But after feeling like I had shot most of the landscapes nearby (and the only other locations were hours away), I decided to finally change it up and see what shooting something new could do.
Portraits were so fun and a challenge I really enjoyed. There was so much for me to dive into and learn, from posing and angles to lighting of all types.
While I’m months down the road from this, I’m still reading new articles and watching videos to learn more.
5. Get Off of Social Media
This section will be short. It’s probably the most important tip of all, too.
Log out of Instagram.
I got so caught up in looking at everyone else’s work that I forgot to work on my own. There’s a difference between looking for inspiration and falling prey to impostor’s syndrome.
If you take nothing else from this article, remember this.
6. Find a 30 Day Challenge
If you’ve never tried a 30 day photography challenge, they are great ways to force yourself to get out and shoot.
Sure, some challenges don’t seem all that interesting or challenging, but they really force you to go back to basics and take on a new subject every day.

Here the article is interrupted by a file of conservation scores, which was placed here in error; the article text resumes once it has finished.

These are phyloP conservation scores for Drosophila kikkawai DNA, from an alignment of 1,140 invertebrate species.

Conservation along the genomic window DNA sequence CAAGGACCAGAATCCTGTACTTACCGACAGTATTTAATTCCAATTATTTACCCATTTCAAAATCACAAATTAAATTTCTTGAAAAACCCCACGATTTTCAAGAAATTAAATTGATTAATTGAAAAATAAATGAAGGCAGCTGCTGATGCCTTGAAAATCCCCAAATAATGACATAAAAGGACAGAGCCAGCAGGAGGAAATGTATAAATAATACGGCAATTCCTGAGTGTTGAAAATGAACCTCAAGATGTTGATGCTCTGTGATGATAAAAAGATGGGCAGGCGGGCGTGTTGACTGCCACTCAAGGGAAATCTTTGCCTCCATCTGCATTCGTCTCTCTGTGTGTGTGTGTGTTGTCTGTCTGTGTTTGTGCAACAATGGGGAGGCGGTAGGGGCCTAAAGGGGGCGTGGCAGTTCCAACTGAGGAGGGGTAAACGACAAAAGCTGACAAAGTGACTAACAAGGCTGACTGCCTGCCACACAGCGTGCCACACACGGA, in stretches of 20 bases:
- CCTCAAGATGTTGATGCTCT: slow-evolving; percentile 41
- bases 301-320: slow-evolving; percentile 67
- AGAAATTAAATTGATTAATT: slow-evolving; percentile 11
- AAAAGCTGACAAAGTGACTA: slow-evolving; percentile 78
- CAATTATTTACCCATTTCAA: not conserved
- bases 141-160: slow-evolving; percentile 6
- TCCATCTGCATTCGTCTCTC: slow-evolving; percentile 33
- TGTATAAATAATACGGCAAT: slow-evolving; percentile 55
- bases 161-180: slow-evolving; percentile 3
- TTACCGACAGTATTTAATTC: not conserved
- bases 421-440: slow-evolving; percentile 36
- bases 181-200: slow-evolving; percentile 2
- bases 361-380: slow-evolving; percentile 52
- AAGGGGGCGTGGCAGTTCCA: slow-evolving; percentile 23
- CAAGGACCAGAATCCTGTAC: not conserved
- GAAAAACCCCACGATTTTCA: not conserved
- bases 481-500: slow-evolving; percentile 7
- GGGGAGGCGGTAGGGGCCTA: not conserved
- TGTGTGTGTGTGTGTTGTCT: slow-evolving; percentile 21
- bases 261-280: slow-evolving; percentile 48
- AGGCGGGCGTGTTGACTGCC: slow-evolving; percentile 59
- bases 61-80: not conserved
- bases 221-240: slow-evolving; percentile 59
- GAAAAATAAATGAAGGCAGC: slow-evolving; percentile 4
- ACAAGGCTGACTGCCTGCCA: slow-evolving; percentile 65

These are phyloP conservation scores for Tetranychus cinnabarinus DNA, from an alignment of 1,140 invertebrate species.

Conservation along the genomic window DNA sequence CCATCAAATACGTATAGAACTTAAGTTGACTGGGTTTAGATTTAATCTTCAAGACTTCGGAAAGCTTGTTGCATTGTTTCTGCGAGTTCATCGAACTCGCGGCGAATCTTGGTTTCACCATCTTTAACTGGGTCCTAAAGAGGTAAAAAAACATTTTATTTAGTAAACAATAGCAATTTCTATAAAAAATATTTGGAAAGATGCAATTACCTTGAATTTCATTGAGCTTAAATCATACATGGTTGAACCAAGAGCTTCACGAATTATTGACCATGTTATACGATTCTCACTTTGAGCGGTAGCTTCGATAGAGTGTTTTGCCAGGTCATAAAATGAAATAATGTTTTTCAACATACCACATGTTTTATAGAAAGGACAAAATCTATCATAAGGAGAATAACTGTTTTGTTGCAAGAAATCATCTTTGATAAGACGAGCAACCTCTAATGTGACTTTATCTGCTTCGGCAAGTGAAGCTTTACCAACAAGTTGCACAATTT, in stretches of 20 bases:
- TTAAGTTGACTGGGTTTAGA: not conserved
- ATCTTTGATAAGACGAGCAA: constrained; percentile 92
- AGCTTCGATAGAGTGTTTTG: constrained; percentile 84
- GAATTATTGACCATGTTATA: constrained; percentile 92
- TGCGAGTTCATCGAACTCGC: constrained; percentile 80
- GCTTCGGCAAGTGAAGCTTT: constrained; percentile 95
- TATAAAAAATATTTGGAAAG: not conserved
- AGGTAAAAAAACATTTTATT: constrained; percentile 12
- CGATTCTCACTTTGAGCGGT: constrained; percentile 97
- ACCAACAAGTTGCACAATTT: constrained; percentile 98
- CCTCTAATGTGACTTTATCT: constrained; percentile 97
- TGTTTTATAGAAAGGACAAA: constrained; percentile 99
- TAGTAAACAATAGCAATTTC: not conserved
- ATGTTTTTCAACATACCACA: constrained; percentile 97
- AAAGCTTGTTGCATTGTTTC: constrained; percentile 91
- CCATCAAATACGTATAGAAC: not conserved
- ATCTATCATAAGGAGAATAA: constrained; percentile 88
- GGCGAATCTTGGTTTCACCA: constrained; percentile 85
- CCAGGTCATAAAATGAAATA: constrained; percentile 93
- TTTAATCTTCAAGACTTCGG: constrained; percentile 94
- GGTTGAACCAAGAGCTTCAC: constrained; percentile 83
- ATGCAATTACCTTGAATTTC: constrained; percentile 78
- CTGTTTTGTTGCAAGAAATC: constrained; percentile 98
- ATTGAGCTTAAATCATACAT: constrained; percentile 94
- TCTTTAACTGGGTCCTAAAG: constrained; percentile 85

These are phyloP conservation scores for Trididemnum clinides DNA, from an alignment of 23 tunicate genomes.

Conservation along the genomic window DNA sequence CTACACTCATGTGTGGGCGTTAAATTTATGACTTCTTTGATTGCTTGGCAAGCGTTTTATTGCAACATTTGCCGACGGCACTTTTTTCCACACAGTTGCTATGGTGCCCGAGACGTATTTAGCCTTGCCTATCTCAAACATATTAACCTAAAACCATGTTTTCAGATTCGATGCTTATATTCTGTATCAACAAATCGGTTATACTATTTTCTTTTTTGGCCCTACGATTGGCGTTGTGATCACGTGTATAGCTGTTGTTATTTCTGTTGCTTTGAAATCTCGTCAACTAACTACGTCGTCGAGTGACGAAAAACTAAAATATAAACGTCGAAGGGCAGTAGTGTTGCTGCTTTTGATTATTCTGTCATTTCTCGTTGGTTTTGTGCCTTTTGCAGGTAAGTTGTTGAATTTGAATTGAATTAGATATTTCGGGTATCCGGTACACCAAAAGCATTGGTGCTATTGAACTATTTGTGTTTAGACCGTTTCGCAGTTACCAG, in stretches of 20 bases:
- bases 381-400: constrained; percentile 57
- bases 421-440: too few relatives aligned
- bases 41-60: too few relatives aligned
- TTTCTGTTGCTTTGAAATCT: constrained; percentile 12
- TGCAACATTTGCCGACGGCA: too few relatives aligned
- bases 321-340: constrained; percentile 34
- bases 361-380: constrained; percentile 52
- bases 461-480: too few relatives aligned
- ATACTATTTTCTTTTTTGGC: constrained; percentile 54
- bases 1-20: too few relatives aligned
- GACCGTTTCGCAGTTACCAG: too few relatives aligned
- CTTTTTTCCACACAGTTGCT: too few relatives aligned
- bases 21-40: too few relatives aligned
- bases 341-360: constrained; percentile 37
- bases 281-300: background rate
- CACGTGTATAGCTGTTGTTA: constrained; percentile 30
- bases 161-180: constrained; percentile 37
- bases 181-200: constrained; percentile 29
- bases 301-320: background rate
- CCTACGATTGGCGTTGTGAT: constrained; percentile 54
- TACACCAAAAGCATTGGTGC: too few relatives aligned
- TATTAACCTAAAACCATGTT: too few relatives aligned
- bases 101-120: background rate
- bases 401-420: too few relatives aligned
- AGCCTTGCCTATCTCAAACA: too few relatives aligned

This can be a really good way to get out of your comfort zone and try new techniques that you haven’t tried before or shoot things you’ve never thought to.
For example, one recent challenge I did was to find a set of images I would want to hang on my wall and to try and recreate them myself.
I think we have a tendency to punish ourself for taking a few weeks or months off when things just aren’t clicking. Especially with the social media grind and push to post everyday, people don’t want to take time to reset for fear of losing out.
There’s nothing wrong with taking however much time you need to reset. Your work may not always be perfect, and your photography may fluctuate. Everyone has ups and downs, but that’s nothing to fear or hide from.
I’m in the midst of some time off right now, and it’s given me some great time to find new inspiration and creative outlets, but I’m already planning my next shoots.
Just remember – taking time off doesn’t make you any less of an artist or photographer or creative. It means you’re human, just like the rest of us.